Saturday, April 7, 2007

Repair Day

Today is repair day at the shack. I spent the morning cleaning, organizing and filing, and the rest of the afternoon fixing instruments. The first repair was a guitar that had a scarf crack. A scarf crack is when the peghead cracks away from the neck at an angle. It is a fairly common sight with shipping damage, or if an instrument has been been dropped or fallen forward off an instrument stand. I completely detached the peghead from the neck, then used epoxy to reattach it. I have some touch-up work to do, but it should be ready in another day.

The next job was a soundpost crack in a fiddle. I had to remove the top, then mark off the position where the soundpost patch would go. The crack had already been glued by a previous owner; but without a patch, this type of crack will not stay repaired tightly. I made the patch, used a gouge to thin out the top where the patch would go, then sanded everything down. I use carbon paper to make sure everything is fitting tightly. After the patch has been fitted to the top, I apply a small amount of hide glue to both surfaces and wipe it back off again. This seals the wood and keeps the glue from just soaking into the wood and not really adhering the two surfaces together. (This is also a very useful technique when bushing the pegholes.) After the initial glue dried, then I applied the regular coating of hide glue and clamped the patch to the inside top of fiddle. I have some sanding pads that are kind of like giant erasers that I use to help clamp curved surfaces like this. I put the pad on top of the patch, then a small piece of wood on top of the pad, then I clamp the whole thing down. The wood presses the pad evenly across the curved surface of the fiddle top and this makes for a very good clamping aid.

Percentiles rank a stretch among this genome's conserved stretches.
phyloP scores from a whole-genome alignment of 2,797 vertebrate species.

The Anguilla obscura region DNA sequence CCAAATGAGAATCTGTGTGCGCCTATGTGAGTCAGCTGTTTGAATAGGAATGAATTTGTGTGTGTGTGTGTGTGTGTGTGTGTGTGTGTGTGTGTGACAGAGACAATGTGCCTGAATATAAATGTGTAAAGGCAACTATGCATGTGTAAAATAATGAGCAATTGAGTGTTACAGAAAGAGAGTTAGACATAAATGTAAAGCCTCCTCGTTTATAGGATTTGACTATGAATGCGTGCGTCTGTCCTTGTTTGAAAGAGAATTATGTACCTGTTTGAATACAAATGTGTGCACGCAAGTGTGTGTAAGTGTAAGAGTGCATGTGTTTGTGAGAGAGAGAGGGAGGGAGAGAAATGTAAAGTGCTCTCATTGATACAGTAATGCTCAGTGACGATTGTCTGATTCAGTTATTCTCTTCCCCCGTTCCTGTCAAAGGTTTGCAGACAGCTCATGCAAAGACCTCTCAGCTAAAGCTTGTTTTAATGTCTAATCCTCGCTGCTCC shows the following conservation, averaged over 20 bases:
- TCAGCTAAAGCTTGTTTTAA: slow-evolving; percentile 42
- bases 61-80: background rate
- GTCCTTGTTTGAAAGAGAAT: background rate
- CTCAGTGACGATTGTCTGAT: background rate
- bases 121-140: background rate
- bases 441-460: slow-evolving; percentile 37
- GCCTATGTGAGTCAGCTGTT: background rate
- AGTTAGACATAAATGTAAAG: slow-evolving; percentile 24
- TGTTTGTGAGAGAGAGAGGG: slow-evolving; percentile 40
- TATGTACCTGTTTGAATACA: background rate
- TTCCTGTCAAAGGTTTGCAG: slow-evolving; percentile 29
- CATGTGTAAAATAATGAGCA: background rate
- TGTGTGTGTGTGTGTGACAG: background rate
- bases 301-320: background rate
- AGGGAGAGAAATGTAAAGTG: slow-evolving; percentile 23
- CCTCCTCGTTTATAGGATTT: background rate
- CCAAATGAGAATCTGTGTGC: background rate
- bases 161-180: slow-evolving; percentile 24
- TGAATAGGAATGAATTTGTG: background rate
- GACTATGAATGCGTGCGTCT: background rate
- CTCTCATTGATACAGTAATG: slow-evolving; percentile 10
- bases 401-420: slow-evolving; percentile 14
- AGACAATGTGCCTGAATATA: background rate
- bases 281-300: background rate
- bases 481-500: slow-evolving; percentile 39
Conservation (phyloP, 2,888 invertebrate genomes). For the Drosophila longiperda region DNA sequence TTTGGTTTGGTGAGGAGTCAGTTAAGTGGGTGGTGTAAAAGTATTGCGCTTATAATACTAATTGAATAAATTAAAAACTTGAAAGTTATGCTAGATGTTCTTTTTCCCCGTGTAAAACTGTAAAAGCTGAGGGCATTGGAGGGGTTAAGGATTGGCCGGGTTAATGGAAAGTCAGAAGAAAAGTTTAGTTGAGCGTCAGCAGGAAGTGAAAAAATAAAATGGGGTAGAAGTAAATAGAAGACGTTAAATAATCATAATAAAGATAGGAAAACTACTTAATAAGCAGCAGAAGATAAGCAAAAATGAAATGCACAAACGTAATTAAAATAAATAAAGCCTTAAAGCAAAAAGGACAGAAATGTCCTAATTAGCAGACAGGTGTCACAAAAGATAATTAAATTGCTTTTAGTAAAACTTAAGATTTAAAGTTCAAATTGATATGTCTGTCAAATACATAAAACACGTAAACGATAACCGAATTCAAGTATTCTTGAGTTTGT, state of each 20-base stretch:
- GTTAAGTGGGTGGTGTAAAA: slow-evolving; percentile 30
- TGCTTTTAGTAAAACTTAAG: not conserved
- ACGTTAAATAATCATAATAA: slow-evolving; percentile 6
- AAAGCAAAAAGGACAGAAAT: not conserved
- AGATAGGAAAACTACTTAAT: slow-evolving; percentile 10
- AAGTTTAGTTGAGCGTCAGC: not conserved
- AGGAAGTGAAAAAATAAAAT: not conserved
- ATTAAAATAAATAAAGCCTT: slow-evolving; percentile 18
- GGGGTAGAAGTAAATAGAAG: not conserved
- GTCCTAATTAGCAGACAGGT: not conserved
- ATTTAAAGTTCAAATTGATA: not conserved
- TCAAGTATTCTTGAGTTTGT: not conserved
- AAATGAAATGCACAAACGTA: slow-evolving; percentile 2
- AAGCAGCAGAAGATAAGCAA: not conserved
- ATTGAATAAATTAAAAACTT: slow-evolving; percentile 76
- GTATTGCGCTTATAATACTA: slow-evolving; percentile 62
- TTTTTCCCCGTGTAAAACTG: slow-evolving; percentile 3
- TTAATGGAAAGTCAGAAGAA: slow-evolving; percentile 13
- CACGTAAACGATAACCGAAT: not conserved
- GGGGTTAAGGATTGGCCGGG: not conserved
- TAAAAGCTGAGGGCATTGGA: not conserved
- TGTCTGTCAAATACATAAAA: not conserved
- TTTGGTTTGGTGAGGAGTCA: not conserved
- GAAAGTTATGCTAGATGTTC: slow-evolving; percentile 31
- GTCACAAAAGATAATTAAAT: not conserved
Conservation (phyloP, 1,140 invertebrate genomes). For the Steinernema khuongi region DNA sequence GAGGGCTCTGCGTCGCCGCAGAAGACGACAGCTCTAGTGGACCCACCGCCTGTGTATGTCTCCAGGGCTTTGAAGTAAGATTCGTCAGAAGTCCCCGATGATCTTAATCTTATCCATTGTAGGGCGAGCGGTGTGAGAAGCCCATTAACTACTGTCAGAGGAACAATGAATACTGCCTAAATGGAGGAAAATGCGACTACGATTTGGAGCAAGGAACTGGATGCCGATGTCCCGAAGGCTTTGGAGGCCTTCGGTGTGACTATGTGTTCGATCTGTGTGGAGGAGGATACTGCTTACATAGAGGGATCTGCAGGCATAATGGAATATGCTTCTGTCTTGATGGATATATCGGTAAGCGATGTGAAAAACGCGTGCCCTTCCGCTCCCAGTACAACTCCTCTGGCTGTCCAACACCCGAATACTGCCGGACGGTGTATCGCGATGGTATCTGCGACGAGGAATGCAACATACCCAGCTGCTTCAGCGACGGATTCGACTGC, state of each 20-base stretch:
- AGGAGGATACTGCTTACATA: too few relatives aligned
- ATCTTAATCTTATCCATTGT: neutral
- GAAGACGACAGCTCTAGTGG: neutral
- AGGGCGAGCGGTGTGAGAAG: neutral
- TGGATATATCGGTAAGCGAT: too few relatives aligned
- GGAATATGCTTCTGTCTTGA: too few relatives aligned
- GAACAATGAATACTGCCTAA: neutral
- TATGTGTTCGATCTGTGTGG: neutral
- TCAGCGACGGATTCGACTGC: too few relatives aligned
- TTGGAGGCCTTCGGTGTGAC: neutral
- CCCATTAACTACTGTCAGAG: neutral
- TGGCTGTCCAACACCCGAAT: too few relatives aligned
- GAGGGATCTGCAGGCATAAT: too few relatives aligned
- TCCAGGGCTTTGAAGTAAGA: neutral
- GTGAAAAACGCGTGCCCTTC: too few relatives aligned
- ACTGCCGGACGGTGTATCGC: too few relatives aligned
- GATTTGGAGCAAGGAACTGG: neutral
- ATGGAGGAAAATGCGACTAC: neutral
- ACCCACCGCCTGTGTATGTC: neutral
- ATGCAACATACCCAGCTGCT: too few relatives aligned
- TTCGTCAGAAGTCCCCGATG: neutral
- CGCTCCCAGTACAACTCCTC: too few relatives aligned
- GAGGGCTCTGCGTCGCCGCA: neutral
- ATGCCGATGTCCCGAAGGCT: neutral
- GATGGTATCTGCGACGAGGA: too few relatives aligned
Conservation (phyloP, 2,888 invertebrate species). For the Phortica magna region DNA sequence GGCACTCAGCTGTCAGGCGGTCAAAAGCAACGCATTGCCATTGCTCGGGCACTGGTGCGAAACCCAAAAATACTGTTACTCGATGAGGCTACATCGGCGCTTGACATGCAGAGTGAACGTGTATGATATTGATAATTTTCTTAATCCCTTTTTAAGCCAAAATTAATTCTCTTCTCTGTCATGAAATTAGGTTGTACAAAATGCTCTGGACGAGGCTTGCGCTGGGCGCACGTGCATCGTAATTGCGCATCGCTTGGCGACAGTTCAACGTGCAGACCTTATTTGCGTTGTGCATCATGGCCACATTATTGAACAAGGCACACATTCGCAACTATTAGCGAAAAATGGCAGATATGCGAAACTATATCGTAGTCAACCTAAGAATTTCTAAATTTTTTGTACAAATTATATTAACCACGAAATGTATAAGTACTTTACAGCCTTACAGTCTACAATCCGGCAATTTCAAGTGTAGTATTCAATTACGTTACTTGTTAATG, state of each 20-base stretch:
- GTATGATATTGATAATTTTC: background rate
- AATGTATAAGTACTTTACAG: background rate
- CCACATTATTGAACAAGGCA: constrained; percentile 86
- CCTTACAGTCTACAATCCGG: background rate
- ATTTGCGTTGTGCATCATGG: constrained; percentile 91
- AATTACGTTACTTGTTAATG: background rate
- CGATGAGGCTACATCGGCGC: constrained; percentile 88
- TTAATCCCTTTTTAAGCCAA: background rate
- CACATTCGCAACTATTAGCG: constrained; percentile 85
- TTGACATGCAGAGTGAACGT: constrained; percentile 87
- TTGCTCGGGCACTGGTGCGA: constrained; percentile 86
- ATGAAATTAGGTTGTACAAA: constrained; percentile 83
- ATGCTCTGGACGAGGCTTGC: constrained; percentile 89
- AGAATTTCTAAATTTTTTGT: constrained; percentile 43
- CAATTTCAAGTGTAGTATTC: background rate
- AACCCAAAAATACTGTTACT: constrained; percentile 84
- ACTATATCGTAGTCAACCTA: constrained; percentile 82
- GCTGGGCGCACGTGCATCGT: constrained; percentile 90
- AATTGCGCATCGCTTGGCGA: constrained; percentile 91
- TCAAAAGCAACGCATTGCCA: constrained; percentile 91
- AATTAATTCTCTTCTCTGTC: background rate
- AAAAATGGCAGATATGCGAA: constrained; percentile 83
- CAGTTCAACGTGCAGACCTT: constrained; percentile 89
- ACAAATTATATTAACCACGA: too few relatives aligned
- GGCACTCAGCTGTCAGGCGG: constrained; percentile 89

My next job will be installing Perfection Pegs on a customer's fiddle. Perfection Pegs are distributed by St. Louis Music and made by the Knilling Company. (You can view information on them at These are a pretty neat innovation because they make tuning much easier and the pegs don't slip. What's really cool about them is that they don't require much alteration, if any, to the peghead of the fiddle, and the regular friction pegs can be reinstalled to the instrument at any time. No screw holes!! No bushings!!

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